Kent Varney, representing “Red” Robinson, noted that the allegations against his client were not believable because many of the witnesses have given different, conflicting accounts to authorities, depending on when they made their statements.

“Every time they talk to the government, they tell a different story,” Varney said.

Noah Friend, representing Moore, took a slightly different approach. Rather than taking issue with the entire set of allegations, Friend simply noted that his client did not occupy a place within the conspiracy. He said Moore was a simply sewer plant worker and jack-of-all-trades who had no place in the scheme and no means to profit from it.

“I want to make sure Mr. Moore doesn’t get lost in the big picture,” Friend told the jury.

Moore is accused of accompanying Cory Stephens, of Martin, into the voting booth, to make sure he cast his vote for former Mayor Robinson. When County Clerk Chris Waugh took the stand as the first witness in the trial, Friend questioned him about whether a voter could request assistance from a friend, simply due to forgetting his glasses. Waugh said that, while legally blind or illiterate voters could receive such assistance, such help would not be allowed simply because of forgotten eyeglasses.

“A person could always go back home and get their glasses, and return to vote later,” Waugh said.

However, when Stephens took the stand, he said he lied to clerks, telling them that his vision was so bad, he could not read at all. He maintained that Moore stood over his shoulder while he cast his vote.

“He [James Steven Robinson] sent Johnny into the courthouse with me, to make sure I voted for Thomasine,” Stephens said.

Another part of the government’s case is that the Robinsons used their power over residents of the housing authority, as well as tenants of properties owned by the Robinsons, to influence their votes. And he said they allegedly made good on their threats, after the election results showed former Mayor Robinson losing a close race, by sending police officers to their rental properties with letters of eviction. In his opening statement, Taylor quoted the former mayor as saying, “I told those people, if I lost the election, they would be out of my house.”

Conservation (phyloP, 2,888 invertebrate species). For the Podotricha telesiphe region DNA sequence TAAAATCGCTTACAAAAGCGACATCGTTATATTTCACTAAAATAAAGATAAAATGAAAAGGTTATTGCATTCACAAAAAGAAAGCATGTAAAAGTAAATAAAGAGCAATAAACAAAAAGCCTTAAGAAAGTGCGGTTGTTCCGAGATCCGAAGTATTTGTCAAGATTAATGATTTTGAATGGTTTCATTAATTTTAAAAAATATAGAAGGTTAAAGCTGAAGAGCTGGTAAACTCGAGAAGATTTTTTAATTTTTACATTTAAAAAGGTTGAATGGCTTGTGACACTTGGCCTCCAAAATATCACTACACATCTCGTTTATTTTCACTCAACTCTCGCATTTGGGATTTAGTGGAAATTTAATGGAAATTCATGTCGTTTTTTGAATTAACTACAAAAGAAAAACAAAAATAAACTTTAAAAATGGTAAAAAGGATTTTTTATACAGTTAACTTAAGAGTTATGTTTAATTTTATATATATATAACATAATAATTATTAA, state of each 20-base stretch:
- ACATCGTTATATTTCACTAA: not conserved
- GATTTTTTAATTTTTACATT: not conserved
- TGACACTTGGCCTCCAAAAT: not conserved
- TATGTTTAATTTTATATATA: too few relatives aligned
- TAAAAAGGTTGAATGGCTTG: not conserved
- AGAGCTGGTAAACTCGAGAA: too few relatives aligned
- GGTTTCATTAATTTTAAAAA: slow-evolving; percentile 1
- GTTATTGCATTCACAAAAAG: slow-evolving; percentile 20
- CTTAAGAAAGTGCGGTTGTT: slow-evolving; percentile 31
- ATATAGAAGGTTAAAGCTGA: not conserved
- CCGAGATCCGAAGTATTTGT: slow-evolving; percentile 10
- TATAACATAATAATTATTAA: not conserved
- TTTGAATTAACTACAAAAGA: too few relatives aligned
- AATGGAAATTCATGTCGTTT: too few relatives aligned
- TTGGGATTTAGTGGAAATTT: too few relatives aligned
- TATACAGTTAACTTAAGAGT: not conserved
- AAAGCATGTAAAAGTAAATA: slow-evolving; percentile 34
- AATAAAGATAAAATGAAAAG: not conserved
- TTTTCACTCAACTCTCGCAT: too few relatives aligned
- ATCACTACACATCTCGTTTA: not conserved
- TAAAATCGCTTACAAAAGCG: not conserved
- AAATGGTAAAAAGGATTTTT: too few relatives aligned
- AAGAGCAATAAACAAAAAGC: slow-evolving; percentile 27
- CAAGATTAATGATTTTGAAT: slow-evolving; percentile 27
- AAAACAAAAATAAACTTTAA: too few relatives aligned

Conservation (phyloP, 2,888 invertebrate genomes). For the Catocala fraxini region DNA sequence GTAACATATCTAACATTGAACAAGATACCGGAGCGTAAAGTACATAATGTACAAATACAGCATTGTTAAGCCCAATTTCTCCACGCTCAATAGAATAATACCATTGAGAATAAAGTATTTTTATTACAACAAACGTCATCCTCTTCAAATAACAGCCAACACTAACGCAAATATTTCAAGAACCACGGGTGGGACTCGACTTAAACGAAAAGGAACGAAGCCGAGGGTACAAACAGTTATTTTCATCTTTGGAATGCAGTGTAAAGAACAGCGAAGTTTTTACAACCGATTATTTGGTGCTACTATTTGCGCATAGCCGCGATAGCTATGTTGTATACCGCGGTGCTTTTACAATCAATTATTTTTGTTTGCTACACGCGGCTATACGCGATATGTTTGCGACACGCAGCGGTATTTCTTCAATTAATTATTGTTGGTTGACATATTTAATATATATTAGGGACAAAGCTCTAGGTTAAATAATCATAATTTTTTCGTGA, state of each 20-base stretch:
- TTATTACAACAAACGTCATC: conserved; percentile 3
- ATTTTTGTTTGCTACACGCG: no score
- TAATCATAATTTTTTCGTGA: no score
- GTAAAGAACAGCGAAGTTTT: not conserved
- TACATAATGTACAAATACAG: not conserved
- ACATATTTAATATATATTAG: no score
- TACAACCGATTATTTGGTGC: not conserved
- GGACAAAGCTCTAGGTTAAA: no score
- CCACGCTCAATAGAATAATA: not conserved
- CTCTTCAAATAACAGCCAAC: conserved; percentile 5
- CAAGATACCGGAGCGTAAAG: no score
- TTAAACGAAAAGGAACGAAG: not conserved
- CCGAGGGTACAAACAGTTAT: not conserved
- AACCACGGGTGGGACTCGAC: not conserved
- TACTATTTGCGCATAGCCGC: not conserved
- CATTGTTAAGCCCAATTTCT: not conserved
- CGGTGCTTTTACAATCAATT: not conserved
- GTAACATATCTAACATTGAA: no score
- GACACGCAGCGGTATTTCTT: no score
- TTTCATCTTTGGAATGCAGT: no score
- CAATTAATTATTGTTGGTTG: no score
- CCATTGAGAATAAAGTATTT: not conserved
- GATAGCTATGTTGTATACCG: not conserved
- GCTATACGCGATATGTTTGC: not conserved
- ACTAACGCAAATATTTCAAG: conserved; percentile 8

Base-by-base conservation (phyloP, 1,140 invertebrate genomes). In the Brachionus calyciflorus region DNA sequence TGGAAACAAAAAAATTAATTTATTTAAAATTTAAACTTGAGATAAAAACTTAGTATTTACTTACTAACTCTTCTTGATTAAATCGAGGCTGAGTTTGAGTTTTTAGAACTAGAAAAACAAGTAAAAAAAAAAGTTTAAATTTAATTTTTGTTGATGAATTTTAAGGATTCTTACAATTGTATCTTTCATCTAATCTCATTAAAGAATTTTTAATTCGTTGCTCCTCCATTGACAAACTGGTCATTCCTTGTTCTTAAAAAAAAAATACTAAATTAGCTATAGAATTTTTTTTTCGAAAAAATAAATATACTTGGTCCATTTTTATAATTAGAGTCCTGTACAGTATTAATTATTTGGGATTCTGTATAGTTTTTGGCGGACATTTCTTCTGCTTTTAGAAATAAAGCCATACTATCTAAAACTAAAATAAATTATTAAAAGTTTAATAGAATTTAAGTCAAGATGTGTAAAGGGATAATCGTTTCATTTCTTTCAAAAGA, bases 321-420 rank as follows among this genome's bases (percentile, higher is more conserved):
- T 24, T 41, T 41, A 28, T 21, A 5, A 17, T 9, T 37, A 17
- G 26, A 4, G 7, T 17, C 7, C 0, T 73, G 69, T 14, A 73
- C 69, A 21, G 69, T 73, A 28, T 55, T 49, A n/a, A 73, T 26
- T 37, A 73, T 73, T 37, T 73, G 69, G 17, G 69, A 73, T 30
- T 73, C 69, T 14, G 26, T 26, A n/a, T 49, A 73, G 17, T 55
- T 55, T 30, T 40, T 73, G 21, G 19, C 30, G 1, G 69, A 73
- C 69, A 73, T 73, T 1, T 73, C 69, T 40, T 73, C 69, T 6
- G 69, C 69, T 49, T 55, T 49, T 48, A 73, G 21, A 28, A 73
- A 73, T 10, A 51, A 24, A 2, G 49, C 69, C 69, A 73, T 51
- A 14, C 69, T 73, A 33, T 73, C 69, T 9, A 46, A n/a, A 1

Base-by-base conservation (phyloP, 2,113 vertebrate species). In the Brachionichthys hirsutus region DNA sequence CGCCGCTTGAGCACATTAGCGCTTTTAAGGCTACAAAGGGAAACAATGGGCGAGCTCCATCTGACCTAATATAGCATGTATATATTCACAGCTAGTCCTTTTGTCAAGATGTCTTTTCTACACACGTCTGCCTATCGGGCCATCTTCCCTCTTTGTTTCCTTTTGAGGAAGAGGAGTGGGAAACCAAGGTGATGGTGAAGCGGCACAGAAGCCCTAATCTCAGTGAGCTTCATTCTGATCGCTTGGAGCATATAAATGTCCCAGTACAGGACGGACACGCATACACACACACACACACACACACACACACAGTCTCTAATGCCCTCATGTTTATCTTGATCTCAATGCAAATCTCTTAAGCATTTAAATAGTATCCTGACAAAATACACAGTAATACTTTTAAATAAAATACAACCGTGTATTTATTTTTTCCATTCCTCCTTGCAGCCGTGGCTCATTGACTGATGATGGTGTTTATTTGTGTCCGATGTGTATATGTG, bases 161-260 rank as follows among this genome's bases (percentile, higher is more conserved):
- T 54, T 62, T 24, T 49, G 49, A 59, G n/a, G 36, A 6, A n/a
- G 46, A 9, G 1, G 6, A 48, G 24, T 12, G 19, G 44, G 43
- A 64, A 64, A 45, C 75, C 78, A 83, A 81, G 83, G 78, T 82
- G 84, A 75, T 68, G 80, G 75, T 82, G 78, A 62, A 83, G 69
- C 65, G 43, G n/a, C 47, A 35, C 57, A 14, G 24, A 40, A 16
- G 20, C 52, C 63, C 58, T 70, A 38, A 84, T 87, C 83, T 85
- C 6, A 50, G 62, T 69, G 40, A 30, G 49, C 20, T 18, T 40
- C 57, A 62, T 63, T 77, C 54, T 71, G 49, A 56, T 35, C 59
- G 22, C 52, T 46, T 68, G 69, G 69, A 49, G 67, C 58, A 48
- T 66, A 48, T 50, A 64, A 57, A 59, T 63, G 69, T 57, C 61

One of those people was Ruby Jean Wallen, who testified Wednesday that she received an eviction notice election night, despite having voted for former Mayor Robinson and renting from her for several years. Wallen said she followed former Mayor Robinson’s instructions concerning absentee voting, simply signing her name to a ballot that former Mayor Robinson completed.

“Me and her have been friends a long time,” Wallen said. “I just don’t understand why she set me out.”

Also testifying Wednesday was Henry Mullins, who was indicted along with Moore and the Robinsons, but reached a plea deal with prosecutors last week and pleaded guilty to one count of vote-buying.

Mullins testified that James Steven Robinson gave him $30 on Election Day to buy votes, although he said he only paid one person $10 and pocketed the rest.

The trial continued Thursday, with prosecutors expected to wrap up with their witnesses before lunch. At press time, it was not known if the trial concluded Thursday or if it would continue on Friday.